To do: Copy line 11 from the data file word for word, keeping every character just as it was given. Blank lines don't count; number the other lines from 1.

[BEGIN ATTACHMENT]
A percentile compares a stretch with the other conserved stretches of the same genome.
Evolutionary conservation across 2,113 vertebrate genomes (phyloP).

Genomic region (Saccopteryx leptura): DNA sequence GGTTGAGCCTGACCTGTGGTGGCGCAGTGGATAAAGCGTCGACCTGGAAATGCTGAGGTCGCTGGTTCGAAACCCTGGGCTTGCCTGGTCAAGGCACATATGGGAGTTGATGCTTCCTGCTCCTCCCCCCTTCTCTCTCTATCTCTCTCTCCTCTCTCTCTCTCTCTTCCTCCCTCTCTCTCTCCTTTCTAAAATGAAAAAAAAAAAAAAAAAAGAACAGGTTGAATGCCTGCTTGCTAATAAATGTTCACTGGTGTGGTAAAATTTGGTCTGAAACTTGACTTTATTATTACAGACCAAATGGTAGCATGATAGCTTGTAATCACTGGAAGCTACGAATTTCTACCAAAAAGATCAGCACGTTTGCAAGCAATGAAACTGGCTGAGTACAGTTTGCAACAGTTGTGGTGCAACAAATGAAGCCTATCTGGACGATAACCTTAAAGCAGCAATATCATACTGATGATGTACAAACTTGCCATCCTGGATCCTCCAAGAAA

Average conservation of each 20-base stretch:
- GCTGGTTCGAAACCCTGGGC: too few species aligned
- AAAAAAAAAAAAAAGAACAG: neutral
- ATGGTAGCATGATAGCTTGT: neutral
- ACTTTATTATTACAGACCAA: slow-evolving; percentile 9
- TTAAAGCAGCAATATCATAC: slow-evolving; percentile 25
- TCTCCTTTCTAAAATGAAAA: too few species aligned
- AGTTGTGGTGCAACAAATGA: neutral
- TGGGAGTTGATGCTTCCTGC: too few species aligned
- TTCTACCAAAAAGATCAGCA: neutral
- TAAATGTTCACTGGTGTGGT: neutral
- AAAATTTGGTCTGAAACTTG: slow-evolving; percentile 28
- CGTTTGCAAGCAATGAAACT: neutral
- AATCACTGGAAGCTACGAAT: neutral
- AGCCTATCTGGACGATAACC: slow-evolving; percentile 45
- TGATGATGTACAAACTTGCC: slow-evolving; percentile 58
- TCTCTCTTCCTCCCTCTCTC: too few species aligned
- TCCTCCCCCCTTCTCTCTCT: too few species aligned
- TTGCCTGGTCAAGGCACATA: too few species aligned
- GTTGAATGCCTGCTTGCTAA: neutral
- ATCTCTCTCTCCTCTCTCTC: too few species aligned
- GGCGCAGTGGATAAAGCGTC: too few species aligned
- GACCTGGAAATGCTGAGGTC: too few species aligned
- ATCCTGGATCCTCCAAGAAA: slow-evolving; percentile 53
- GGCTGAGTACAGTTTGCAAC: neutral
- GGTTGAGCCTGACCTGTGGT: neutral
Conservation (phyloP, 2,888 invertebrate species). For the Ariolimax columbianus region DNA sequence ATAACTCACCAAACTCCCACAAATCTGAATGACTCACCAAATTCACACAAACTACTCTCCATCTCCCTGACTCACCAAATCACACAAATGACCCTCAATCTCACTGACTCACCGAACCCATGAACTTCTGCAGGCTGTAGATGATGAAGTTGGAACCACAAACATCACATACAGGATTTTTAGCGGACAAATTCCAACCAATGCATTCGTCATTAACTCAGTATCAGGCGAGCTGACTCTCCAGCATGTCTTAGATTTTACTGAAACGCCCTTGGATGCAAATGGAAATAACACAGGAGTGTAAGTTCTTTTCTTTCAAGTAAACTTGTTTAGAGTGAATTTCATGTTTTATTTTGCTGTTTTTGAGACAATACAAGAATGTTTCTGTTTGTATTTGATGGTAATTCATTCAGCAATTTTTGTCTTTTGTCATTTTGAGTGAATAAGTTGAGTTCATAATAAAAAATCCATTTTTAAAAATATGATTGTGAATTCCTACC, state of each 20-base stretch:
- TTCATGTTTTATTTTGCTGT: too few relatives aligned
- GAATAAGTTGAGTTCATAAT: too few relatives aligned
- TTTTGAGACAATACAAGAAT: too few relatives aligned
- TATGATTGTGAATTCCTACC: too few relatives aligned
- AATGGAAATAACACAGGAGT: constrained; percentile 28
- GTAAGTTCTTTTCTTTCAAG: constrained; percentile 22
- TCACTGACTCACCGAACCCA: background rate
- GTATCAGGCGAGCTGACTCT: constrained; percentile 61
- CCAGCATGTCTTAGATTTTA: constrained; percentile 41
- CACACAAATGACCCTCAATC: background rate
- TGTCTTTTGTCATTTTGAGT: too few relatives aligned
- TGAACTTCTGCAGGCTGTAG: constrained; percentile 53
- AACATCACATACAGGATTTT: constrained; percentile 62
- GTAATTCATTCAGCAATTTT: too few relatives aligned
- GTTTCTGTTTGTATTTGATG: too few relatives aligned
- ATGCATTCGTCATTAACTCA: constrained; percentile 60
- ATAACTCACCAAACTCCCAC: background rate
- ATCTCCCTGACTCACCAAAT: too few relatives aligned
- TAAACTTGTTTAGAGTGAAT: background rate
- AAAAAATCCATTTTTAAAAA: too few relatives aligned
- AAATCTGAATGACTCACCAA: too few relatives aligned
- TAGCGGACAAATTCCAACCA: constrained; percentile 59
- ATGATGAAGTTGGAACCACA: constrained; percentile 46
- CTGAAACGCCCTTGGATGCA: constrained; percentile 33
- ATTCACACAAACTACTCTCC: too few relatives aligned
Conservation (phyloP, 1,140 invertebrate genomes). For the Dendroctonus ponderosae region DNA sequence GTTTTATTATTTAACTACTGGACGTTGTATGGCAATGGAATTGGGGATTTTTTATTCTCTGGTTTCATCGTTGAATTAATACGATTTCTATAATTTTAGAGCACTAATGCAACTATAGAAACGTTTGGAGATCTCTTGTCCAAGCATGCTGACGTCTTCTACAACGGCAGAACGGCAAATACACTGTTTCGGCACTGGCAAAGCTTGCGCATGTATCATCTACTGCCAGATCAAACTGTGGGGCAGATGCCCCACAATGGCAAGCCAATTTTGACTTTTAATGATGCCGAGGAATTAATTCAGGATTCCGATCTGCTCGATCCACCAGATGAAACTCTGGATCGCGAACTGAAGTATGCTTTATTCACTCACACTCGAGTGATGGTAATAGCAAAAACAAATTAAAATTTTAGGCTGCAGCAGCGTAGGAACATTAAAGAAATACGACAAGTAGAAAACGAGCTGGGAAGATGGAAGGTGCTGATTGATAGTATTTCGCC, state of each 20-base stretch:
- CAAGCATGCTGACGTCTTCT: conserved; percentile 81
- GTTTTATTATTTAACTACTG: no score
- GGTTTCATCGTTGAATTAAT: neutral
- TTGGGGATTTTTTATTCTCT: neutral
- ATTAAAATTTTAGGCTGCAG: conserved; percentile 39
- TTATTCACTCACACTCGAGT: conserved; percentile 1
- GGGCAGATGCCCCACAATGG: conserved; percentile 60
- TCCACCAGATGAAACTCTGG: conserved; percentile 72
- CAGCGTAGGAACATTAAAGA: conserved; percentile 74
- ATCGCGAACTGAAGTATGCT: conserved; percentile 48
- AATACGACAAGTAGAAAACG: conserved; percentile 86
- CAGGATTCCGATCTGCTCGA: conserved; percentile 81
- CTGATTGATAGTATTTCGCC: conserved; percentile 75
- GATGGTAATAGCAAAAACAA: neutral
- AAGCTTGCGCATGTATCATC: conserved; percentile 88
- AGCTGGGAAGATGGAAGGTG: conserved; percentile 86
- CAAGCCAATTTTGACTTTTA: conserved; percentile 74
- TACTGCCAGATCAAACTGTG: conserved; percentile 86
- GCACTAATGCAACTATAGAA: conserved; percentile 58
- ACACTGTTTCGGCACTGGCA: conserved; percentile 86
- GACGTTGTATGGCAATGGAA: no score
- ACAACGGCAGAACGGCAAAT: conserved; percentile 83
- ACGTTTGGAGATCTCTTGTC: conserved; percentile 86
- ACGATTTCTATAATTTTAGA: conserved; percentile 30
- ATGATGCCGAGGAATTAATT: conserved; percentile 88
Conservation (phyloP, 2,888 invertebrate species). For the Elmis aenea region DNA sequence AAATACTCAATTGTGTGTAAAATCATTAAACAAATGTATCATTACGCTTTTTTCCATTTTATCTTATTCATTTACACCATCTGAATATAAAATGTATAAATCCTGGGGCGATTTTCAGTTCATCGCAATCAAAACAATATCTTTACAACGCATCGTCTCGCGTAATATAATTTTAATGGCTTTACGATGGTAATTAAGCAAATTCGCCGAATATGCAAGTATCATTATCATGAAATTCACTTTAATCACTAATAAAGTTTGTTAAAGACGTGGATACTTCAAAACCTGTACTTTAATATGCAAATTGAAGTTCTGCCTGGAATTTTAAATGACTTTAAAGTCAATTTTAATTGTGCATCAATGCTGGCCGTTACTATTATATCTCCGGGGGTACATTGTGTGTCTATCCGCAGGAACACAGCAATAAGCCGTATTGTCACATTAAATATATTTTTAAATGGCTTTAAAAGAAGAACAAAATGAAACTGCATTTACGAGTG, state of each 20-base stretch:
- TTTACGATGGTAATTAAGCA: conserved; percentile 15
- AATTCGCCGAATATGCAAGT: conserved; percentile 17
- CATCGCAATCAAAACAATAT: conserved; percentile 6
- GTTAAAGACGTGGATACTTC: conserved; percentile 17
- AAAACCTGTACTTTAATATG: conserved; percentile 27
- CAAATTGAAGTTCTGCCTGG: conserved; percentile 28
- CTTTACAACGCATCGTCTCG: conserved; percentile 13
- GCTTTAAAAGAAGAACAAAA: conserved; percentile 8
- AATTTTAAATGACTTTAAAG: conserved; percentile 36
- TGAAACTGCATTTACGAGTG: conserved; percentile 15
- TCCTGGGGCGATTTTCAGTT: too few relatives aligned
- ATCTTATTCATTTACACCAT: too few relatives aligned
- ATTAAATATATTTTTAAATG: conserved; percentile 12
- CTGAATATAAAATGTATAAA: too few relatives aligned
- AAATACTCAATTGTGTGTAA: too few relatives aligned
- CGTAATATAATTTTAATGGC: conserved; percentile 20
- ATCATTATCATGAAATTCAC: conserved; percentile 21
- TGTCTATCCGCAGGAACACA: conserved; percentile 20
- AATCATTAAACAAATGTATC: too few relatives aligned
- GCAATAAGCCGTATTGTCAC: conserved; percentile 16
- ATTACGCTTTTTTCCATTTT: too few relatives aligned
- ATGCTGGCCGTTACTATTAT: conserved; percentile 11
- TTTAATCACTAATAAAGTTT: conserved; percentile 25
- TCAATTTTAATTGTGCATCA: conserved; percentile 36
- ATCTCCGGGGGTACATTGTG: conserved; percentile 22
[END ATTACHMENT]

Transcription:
- AGTTGTGGTGCAACAAATGA: neutral